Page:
'Dear Frankie' nearly is letter perfect

Category: Dear Frankie Reviews | Posted by: admin
Article Date: March 13, 2005 | Publication: Cleveland Plain Dealer | Author: Joanna Connors
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Frankie, the 9-year-old boy at the center of the sweet, enormously touching Scottish film "Dear Frankie," is deaf, mute and always the new kid in town. His mother, Lizzie (Emily Mortimer), has been uprooting him every few months since he was little, moving from city to city, house to house. The reason for this only emerges late in the film, but it has something to do with the letters Frankie receives from his father, a sailor who travels the world on a merchant ship.

Frankie does not remember his father, but he worships him. He plots his travels on a big wall map, and when he discovers his father's ship is going to dock soon in his new town, he's ecstatic.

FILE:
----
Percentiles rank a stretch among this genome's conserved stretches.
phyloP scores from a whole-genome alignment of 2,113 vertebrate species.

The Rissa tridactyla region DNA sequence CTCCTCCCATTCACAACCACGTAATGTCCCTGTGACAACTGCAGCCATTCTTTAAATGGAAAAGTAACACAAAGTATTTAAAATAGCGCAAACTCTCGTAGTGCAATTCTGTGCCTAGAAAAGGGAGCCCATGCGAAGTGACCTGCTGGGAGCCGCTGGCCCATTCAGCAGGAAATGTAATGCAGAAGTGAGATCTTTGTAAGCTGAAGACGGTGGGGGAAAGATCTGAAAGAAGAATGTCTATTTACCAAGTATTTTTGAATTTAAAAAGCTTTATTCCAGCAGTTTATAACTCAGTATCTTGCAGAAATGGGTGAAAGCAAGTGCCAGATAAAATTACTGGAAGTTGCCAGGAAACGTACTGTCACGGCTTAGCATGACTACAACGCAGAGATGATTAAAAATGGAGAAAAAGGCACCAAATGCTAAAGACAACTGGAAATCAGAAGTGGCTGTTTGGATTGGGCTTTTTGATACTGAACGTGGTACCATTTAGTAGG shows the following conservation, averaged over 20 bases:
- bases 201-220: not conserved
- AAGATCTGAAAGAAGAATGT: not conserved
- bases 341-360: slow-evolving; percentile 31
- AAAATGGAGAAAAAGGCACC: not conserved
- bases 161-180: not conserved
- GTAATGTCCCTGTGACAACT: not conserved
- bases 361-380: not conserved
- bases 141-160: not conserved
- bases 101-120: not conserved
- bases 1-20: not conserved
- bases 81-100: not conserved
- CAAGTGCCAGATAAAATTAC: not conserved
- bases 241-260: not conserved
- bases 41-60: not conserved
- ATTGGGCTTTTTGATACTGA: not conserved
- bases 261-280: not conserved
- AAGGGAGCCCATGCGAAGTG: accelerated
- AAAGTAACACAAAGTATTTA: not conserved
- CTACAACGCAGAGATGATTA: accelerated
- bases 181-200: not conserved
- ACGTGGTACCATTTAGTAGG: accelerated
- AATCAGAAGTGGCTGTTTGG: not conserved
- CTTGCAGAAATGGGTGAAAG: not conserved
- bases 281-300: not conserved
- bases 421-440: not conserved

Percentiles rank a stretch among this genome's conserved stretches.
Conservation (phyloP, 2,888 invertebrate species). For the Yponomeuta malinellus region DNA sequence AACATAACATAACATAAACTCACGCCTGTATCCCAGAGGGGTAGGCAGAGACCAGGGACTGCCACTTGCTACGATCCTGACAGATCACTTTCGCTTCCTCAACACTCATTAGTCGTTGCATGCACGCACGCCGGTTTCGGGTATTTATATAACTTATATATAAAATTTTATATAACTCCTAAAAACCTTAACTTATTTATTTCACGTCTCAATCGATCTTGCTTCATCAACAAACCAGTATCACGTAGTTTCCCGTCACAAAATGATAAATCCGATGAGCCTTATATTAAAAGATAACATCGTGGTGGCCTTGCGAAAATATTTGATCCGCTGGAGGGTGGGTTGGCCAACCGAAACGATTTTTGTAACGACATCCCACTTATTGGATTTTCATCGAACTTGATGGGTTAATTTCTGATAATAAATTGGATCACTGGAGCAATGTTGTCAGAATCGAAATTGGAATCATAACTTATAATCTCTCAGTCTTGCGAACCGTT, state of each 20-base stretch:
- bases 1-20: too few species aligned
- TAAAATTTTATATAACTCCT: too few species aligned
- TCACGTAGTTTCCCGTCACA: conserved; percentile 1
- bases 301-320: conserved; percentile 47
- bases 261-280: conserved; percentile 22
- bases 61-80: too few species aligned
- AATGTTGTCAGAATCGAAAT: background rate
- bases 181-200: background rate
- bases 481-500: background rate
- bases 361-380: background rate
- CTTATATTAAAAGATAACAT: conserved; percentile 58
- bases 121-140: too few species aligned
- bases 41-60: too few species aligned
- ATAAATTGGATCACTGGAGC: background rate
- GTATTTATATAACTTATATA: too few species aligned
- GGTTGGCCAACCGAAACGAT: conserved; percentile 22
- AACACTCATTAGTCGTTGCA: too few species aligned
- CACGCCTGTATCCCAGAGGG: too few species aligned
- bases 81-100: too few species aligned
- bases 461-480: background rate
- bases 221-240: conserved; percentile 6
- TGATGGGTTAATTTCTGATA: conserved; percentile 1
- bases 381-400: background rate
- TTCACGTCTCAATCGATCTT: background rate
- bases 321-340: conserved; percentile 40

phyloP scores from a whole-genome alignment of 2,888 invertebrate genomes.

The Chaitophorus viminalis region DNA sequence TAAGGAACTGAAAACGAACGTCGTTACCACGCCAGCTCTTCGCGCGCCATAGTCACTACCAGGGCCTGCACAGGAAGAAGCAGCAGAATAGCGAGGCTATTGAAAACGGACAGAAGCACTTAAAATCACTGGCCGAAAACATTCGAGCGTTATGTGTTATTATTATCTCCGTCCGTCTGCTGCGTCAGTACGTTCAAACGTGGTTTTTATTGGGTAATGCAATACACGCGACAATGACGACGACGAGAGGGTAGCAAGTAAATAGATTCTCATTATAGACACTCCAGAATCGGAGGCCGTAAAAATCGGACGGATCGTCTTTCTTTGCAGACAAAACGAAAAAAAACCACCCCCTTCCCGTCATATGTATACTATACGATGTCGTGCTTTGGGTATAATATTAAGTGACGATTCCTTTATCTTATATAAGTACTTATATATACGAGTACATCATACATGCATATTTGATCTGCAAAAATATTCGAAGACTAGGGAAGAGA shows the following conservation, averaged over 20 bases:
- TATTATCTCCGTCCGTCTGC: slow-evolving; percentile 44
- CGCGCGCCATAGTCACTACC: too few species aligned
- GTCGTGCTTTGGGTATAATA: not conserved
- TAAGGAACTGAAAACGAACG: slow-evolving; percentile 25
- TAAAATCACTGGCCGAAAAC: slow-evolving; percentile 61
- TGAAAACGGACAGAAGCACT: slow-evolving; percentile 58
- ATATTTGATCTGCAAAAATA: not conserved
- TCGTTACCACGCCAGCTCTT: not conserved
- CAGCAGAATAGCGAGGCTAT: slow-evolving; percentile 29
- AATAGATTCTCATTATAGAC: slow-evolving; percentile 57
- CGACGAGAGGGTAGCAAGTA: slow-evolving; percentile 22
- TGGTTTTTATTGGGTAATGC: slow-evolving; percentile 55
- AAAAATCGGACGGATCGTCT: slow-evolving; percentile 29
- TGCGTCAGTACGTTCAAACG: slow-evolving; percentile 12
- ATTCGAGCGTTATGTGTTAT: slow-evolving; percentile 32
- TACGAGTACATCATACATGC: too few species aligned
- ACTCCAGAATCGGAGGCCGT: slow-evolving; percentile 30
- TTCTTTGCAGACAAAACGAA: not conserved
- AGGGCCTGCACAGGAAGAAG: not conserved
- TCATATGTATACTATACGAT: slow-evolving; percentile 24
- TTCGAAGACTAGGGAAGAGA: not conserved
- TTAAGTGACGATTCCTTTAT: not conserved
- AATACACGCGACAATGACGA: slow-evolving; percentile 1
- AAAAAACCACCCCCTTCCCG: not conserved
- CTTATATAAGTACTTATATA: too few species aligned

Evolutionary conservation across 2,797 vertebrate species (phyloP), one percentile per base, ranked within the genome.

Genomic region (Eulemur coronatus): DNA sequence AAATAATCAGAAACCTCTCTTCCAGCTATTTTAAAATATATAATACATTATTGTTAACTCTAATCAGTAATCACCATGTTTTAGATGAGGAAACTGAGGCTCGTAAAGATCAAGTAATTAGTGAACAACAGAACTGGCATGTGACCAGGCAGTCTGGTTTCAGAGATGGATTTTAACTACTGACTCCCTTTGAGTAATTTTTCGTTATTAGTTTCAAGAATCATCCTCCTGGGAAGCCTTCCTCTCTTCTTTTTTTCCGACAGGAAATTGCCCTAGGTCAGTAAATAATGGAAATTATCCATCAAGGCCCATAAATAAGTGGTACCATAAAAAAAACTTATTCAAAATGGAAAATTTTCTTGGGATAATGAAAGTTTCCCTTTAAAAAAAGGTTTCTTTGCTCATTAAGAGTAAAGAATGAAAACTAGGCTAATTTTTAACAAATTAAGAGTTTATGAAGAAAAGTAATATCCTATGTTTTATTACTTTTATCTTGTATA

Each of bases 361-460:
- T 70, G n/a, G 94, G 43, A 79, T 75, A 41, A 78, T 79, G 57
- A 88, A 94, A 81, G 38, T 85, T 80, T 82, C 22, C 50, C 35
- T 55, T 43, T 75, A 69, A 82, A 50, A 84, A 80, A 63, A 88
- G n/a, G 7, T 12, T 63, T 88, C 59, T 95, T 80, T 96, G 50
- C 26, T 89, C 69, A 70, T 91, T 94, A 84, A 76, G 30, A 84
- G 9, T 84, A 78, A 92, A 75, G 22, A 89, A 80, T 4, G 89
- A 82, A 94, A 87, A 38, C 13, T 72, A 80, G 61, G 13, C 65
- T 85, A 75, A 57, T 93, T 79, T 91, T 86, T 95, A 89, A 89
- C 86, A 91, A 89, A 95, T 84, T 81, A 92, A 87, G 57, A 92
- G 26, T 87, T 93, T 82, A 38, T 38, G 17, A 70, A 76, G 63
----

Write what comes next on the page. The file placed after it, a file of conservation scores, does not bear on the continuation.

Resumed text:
His mother is not. She invented both the sailor-father and the travels, and she's been writing the letters all along, in part to protect Frankie from heartache, but also because she connects with him through his responses. To keep the fiction going, she decides to hire someone to "play" Frankie's father. When the stranger (Gerard Butler) shows up . . . things progress beyond what she expected.

Director Shona Auerbach takes her tone from the bleak Scottish climate, expertly using a muted palette of both colors and emotions to offset the story's sentimentality. The cast helps in the effort, too, especially young Jack McElhone as Frankie, who truly is dear.

2005 The Plain Dealer. Used without permission